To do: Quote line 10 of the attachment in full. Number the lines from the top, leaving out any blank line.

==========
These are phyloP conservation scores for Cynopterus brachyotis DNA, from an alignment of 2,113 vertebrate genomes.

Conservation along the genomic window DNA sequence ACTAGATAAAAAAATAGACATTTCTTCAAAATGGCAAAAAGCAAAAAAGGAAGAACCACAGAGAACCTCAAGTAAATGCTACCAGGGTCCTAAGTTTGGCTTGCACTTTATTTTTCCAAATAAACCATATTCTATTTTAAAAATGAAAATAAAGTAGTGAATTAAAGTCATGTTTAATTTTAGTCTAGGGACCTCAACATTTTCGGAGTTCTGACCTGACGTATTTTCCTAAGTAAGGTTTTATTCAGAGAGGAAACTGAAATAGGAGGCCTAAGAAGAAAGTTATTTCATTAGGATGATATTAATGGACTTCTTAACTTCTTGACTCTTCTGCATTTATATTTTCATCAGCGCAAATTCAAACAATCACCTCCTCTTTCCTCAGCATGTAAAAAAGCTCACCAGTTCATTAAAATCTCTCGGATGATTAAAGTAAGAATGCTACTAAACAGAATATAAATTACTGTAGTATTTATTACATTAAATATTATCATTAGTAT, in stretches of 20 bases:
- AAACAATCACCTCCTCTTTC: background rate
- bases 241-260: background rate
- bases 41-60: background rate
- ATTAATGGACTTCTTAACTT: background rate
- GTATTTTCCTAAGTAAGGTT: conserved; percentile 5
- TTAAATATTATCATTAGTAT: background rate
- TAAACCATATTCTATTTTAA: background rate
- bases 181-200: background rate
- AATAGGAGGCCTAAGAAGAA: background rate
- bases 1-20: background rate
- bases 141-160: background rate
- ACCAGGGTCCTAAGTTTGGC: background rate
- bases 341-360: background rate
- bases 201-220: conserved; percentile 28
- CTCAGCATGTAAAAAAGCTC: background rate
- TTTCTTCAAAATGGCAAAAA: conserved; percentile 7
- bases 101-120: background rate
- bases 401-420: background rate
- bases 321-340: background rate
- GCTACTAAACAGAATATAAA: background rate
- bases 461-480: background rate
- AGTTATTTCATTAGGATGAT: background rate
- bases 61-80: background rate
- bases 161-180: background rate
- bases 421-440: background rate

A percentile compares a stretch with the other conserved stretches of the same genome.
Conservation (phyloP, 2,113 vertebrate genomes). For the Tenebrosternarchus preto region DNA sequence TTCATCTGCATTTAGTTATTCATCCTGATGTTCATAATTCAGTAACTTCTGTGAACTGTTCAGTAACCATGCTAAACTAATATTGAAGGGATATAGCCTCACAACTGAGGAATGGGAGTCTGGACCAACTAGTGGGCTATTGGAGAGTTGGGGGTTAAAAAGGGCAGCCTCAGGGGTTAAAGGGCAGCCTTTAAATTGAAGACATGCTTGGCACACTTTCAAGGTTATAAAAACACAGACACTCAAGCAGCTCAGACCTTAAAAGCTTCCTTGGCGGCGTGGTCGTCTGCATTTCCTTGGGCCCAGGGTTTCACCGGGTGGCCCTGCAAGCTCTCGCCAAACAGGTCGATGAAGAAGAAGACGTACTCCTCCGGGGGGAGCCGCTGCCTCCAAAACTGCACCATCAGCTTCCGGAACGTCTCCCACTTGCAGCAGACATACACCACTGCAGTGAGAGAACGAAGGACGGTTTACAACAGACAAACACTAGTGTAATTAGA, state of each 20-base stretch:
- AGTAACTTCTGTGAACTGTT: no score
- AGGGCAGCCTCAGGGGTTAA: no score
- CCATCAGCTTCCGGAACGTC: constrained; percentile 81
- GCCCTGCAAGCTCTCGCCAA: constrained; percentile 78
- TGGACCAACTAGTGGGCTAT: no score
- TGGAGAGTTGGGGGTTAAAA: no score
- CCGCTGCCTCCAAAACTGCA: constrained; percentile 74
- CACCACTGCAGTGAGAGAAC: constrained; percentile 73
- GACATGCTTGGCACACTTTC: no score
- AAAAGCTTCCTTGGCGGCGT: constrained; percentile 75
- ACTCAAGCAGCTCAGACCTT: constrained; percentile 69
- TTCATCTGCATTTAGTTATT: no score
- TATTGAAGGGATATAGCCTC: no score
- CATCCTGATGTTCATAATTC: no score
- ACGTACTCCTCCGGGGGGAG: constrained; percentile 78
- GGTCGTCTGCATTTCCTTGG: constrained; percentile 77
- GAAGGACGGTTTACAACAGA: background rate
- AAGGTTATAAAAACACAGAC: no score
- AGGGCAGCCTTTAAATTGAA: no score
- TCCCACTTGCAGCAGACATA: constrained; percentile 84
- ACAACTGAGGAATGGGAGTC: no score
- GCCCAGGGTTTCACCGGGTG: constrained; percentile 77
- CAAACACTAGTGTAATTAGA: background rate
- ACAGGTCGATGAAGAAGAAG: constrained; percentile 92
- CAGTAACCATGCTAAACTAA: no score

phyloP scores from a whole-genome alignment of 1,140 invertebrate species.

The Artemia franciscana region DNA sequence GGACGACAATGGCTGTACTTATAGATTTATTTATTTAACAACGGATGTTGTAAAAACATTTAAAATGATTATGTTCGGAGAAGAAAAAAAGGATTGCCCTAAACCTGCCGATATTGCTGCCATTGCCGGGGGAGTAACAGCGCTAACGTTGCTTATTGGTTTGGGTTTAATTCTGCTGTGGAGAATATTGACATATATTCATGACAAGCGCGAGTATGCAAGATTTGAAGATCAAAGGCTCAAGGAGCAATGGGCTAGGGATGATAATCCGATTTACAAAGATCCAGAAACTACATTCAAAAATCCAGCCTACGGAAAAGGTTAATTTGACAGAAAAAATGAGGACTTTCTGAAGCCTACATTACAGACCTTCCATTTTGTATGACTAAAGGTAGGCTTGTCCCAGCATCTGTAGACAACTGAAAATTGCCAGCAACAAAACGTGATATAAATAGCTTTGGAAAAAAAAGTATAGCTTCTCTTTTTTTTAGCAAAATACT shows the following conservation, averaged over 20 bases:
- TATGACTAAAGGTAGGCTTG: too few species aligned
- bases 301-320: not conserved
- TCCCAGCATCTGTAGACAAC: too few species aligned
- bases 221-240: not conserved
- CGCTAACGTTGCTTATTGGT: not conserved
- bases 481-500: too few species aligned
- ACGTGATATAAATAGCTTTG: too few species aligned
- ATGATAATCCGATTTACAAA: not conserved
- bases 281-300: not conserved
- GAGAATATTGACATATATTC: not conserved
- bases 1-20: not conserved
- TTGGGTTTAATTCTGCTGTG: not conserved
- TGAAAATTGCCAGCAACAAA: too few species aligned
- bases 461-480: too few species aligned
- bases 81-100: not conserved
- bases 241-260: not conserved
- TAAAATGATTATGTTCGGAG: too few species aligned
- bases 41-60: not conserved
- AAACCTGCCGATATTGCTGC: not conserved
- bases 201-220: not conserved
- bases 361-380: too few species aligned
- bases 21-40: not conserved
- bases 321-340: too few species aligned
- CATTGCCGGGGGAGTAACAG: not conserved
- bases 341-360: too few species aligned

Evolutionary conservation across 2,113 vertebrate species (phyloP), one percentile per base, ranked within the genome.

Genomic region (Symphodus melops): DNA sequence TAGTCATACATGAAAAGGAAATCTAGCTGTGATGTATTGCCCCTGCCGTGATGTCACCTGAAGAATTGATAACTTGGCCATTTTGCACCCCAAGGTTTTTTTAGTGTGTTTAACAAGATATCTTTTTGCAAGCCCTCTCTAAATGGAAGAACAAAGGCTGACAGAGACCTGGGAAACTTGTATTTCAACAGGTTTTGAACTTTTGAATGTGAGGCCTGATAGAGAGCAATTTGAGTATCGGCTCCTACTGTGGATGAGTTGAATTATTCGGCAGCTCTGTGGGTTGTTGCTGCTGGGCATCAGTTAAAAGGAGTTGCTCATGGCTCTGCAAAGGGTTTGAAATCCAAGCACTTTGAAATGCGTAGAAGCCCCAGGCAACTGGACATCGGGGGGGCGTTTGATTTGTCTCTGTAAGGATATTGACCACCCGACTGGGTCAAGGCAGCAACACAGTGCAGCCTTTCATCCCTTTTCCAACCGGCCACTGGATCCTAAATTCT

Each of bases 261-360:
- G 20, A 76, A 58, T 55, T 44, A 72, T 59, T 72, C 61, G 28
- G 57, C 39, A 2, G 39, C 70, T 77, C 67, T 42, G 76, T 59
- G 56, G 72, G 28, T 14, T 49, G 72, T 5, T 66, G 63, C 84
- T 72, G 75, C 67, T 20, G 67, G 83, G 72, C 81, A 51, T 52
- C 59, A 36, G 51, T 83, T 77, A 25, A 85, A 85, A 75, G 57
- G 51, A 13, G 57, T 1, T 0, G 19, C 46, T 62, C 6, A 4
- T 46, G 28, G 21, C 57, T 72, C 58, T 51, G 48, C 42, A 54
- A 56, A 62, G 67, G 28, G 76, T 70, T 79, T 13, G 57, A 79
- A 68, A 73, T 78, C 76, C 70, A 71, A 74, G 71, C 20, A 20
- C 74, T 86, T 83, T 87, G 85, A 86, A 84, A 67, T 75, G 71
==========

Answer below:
- bases 181-200: background rate